Many of you have been asking in the YouTube comments for a new warehouse tour, and a look at our operation behind-the-scenes. While we are still planning on doing that, in the meantime I wanted to take you through the last week we had. And what a Week!
Note: We will have a separate blog post about the mod parts and accessories we've designed; we will only briefly go over some of the big ones that are available in our shop.
In anticipation for the Dart Zone Pro Mark-III dropping on e-store shelves on Friday, October 1st, Prime Time Toys and their PR company sent us the blaster early for review in late September. We went straight to work testing, filming and designing with the intention we would have at least 5 compatible mod parts ready to sell by the time the video dropped at 9:00 am PDT the Wednesday before.
It was a mad push to get the video uploaded in time. Once we received the blaster, Friday and Monday were reserved for filming, with the rest of the days a marathon of editing as cleanly and concisely as possible. We wanted to make this one of our most thorough reviews ever, and with how many different types of batteries this thing takes, It certainly was.
Magazine compatibility is where the Mk-3 caught us by surprise. Luke swears that he tested with Talon mags at home before filming on Friday, but it ended up taking the weekend to diagnose the problem we were experiencing: that darts occasionally stick on the pusher and jam the mechanism when the spring returns it.
And that wasn't the only problem. A combination of factors made the pusher assembly experience uneven wear where the Talon feed lips clamped around the pusher track. Our friends over at FoamBlast fortunately showed how to fix that in their video.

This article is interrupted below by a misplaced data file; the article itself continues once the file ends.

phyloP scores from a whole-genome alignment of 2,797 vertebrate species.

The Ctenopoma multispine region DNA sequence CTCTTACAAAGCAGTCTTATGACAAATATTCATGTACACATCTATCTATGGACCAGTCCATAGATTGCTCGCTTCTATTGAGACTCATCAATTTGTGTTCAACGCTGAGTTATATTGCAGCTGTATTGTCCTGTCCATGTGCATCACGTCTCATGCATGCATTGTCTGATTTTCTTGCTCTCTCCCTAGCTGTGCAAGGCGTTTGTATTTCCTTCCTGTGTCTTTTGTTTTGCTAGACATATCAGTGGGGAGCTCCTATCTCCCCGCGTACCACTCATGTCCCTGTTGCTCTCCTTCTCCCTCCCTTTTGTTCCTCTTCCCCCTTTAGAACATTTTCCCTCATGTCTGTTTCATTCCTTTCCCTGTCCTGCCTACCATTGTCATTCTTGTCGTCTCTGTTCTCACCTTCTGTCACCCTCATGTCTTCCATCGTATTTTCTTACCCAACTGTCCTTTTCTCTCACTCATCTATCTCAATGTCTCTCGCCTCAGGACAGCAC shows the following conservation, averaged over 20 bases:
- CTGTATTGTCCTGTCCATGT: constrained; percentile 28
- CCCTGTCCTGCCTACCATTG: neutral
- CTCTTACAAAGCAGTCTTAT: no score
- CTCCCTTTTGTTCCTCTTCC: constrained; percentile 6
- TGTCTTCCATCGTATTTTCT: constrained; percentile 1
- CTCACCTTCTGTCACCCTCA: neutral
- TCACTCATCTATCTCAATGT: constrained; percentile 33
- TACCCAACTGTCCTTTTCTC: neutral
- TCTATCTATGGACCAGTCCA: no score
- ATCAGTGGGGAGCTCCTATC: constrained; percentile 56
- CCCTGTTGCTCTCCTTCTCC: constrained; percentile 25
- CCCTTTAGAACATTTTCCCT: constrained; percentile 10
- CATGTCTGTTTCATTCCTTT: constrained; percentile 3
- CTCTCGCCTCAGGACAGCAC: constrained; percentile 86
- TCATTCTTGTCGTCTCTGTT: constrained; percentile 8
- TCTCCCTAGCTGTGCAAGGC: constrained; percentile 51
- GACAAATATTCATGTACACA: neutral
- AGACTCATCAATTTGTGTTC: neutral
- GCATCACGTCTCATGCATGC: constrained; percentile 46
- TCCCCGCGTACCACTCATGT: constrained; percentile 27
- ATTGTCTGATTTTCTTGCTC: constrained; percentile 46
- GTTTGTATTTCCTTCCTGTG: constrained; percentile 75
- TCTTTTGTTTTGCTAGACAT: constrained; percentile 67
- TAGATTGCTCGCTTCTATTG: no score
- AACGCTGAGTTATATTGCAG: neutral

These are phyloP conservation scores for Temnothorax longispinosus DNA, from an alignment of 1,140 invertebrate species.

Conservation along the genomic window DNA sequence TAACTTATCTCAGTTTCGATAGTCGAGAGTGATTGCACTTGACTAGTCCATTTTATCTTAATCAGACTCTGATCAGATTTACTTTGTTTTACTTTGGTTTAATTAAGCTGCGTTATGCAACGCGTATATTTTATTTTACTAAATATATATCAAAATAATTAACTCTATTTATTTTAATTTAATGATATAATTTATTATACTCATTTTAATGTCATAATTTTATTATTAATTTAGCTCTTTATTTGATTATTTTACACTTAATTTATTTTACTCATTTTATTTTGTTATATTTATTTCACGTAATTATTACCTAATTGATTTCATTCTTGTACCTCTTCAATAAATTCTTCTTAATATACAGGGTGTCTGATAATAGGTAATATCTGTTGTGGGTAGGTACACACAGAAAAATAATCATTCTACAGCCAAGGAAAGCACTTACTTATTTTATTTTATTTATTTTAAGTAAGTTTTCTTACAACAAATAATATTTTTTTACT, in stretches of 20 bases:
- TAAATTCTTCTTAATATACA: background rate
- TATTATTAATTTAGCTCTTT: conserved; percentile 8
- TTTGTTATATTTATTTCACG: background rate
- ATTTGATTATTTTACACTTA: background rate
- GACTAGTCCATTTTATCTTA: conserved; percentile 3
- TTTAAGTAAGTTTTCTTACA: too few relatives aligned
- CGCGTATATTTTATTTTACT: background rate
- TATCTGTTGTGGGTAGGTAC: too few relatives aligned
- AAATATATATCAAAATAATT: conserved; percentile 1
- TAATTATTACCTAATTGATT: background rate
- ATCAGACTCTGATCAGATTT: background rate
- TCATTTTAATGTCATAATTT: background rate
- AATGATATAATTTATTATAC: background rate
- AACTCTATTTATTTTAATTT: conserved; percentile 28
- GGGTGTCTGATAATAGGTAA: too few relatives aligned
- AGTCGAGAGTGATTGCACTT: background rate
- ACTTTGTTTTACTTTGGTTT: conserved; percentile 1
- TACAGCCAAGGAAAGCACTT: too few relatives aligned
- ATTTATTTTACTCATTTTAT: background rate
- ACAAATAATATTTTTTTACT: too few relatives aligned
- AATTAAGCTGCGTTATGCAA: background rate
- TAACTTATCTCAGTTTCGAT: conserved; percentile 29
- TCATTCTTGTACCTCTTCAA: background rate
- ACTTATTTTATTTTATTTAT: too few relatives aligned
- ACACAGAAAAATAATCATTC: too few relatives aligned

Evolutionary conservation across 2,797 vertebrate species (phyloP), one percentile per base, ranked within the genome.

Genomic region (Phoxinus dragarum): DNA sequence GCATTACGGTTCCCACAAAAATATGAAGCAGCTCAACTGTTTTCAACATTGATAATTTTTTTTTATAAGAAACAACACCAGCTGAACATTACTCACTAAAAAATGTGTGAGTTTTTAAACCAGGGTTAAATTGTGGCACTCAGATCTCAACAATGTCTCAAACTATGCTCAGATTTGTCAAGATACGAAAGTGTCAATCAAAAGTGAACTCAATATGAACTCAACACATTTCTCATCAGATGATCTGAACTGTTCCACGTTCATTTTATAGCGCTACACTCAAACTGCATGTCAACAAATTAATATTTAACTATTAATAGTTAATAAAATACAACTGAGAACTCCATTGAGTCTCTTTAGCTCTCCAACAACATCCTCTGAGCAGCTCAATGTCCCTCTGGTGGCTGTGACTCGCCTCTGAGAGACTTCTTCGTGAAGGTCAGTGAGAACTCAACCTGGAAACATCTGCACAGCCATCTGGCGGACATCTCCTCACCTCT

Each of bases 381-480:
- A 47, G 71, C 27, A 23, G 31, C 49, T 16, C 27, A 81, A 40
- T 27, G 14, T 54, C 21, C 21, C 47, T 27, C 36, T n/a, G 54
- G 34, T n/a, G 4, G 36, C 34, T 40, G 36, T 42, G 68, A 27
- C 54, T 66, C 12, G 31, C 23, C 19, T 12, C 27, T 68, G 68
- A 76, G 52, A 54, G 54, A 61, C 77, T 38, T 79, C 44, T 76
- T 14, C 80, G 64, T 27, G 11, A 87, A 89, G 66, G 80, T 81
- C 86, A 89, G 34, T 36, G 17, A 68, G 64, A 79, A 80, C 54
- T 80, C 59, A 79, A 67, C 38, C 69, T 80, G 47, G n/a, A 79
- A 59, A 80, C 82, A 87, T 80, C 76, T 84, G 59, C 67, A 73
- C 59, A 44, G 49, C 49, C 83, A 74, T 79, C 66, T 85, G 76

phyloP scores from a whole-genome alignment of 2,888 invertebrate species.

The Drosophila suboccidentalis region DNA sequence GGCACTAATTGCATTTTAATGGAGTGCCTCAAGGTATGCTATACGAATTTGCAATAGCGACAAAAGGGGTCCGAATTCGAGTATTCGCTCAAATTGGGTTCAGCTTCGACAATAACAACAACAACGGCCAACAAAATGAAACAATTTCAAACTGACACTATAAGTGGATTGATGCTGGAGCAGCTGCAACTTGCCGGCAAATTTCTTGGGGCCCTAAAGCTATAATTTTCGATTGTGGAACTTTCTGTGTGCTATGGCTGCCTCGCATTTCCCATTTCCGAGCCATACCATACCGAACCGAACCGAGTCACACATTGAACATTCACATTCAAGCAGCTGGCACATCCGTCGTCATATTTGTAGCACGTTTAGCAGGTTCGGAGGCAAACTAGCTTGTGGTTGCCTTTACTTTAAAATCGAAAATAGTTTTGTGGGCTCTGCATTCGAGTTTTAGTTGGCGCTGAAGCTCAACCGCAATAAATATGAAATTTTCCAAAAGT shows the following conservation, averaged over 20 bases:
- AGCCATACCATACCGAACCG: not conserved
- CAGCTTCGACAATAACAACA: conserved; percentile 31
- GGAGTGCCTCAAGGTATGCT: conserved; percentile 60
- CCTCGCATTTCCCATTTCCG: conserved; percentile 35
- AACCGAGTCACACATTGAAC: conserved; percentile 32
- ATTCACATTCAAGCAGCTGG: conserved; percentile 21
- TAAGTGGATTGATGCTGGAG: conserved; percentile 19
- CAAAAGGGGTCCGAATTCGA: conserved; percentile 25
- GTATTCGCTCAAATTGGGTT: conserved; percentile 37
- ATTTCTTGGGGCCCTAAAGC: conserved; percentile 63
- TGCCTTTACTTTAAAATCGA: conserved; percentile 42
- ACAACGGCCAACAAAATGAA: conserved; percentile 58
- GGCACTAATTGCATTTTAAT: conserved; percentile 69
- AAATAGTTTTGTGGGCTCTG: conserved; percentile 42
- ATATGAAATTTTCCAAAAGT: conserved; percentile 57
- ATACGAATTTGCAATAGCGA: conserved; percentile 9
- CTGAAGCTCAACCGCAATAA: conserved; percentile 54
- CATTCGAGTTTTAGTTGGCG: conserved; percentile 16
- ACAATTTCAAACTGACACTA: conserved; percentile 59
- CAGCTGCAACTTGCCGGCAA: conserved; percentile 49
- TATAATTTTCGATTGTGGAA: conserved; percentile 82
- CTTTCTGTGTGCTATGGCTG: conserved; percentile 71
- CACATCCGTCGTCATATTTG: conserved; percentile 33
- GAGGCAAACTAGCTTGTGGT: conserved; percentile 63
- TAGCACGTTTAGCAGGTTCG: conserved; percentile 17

CORRECTION: BATTERIES THAT FIT
The Mk-3 is unique in its use of an XT-60 behind a AA battery tray. Not only does this make it the most versatile blaster battery-wise. You can even use the battery tray as a low-current pack to test wiring in other blasters
In the video we mentioned that most 3s batteries don't fit without an extended battery door. While we still made one of those for massive battery packs people might have for the Proton Pack or other larger builds, we found out we actually have three batteries on the shop that are compatible with no additional parts needed.
Of course please be careful and read our lipo safety guide and all the materials that came with your battery and charger, and use a LiPo alarm when plugged into the blaster.
WAS THE HYPE WORTH IT?
WE put a poll out, like we do every Monday, this time asking was the hype surrounding the DZP Mk-3 worth it? Was the juice worth the squeeze?
Most of you said some variation of yes, though with only 5 options allowed on YouTube community posts, there is a limit to the granularity of the poll.
I believe much of the hype was warranted. Even with some of its problems, centered mostly around its innovative magwell and full-stroke pusher design, The Mk-3 was a comfortable primary-class flywheeler, and at $130, it seems priced well enough for a newcomer without a blaster, mod parts, battery, charger, and additional tools to put it all together. It's a great platform to get started, and it leaves plenty of room to get into modding eventually without making a 150 FPS flywheeler unobtainable from the start.
We finished filming the mod guide and individual product overviews for all the mod parts on the shop. You should expect to see all of those videos on YouTube and the listings here on the site by the end of next week.
In the meantime, check out our initial testing of a pusher motor upgrade we did after filming the mod guide. We got up to 17 darts-per-second on 3s with a Kraken, and we'll spend the next week abusing the pusher to ensure what we recommend in our mod guide will not damage everyone else's blasters.
Lots more to come. Check back next week for more details of the 19+ different mod parts we have available on the shop.